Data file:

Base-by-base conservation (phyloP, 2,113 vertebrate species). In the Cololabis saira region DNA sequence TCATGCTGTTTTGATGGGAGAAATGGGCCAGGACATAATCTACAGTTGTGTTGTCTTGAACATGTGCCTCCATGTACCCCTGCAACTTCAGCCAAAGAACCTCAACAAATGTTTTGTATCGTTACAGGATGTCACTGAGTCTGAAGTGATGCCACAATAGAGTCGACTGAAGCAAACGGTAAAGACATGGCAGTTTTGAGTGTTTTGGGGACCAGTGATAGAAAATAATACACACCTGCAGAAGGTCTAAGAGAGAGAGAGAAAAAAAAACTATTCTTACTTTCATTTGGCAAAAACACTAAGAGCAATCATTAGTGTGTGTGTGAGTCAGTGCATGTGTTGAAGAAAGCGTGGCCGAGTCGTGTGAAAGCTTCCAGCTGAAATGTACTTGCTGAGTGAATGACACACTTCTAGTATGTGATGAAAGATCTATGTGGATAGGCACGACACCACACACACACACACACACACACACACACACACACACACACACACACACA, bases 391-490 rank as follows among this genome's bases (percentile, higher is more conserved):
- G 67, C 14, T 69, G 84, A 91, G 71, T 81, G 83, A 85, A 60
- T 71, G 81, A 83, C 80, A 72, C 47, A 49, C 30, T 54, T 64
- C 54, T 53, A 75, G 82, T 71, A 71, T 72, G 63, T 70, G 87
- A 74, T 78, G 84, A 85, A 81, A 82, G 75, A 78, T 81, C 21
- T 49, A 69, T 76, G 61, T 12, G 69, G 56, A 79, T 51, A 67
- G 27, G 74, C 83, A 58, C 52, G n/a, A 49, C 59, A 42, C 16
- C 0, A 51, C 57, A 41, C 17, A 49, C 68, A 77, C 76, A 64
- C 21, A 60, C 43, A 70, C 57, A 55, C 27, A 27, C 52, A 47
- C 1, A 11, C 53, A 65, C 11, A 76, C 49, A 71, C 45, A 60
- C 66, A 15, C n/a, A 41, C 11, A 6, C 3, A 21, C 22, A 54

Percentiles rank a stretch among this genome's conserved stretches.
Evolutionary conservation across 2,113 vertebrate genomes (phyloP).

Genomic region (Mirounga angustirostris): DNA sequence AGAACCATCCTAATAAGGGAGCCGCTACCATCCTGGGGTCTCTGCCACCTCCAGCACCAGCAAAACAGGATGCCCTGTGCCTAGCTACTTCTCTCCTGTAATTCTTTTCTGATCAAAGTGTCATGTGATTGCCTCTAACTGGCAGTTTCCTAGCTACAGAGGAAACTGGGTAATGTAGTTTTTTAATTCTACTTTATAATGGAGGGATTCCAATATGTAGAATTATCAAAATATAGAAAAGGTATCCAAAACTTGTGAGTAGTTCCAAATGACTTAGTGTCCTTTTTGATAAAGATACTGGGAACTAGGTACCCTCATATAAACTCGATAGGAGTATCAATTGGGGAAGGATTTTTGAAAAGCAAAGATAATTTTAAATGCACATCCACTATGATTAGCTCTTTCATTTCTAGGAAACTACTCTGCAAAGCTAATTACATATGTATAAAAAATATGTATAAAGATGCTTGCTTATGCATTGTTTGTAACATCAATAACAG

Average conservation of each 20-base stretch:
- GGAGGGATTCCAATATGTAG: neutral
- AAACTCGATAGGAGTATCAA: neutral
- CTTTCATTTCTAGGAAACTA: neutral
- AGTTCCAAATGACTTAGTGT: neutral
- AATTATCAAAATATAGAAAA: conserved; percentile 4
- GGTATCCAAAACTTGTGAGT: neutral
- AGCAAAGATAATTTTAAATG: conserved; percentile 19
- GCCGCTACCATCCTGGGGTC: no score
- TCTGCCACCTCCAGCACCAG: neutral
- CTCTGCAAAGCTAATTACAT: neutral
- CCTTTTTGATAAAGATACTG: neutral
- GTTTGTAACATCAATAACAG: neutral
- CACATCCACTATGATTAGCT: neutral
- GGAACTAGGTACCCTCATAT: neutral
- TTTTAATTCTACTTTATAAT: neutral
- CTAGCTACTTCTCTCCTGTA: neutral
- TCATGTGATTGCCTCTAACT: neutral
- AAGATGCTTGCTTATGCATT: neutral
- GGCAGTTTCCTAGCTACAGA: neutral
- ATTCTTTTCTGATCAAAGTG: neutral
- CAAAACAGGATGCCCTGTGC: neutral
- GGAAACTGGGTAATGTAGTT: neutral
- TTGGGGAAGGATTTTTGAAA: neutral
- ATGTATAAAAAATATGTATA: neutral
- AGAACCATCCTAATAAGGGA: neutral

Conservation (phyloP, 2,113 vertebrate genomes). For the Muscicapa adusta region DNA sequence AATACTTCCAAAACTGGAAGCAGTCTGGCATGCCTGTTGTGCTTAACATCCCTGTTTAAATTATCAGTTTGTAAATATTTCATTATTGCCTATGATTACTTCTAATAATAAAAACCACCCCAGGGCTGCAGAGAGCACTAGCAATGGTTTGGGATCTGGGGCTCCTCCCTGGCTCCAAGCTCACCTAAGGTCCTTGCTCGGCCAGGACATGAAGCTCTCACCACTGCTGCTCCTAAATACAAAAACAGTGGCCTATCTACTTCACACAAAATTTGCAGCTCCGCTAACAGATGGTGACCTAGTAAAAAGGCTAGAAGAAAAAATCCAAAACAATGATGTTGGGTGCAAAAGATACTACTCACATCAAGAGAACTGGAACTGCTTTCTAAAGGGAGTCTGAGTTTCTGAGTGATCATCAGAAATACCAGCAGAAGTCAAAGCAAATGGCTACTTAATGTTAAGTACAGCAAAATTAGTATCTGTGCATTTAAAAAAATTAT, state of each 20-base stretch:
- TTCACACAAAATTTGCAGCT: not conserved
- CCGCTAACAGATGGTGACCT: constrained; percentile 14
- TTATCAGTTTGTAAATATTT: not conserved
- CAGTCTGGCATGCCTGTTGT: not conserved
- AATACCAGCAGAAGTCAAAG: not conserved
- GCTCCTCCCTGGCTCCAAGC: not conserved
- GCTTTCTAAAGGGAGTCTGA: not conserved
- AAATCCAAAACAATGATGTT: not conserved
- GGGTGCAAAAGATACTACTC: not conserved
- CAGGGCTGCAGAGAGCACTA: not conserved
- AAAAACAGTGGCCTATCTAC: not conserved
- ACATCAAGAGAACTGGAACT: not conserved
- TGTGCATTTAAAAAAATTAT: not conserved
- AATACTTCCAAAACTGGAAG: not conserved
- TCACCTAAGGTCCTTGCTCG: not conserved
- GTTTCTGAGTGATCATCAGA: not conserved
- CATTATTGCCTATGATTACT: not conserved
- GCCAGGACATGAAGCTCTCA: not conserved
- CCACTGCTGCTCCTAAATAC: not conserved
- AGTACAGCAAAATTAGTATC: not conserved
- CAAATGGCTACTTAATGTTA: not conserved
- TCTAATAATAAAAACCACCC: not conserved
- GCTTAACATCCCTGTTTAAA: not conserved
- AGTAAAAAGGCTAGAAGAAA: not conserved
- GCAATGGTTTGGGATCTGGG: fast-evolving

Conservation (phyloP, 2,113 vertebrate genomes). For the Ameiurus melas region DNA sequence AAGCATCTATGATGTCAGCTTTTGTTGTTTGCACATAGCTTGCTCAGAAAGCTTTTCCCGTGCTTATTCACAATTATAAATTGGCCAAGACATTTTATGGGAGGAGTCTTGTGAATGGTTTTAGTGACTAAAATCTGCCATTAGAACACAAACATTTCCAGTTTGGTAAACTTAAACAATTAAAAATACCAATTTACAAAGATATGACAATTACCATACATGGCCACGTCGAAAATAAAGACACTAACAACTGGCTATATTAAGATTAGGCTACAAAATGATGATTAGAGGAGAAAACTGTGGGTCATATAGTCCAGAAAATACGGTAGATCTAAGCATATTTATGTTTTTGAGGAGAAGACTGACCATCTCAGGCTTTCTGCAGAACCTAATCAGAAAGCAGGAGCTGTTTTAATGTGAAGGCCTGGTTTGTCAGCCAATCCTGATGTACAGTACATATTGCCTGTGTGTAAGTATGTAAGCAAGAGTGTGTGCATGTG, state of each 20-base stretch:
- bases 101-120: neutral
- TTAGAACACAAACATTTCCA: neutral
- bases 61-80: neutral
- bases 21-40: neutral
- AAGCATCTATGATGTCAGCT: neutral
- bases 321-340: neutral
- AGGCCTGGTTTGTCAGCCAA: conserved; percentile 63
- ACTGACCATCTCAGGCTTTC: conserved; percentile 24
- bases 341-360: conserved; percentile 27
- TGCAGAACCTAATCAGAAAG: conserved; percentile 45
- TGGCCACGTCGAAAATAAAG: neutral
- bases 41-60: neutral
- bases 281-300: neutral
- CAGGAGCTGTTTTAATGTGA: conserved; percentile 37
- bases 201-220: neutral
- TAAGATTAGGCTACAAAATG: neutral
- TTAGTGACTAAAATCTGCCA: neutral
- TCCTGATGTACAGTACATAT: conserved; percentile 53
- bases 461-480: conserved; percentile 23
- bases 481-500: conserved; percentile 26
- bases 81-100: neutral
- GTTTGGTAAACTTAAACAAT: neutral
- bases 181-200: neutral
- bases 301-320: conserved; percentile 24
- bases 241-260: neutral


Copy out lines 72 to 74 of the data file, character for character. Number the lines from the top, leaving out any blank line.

- AAGCATCTATGATGTCAGCT: neutral
- bases 321-340: neutral
- AGGCCTGGTTTGTCAGCCAA: conserved; percentile 63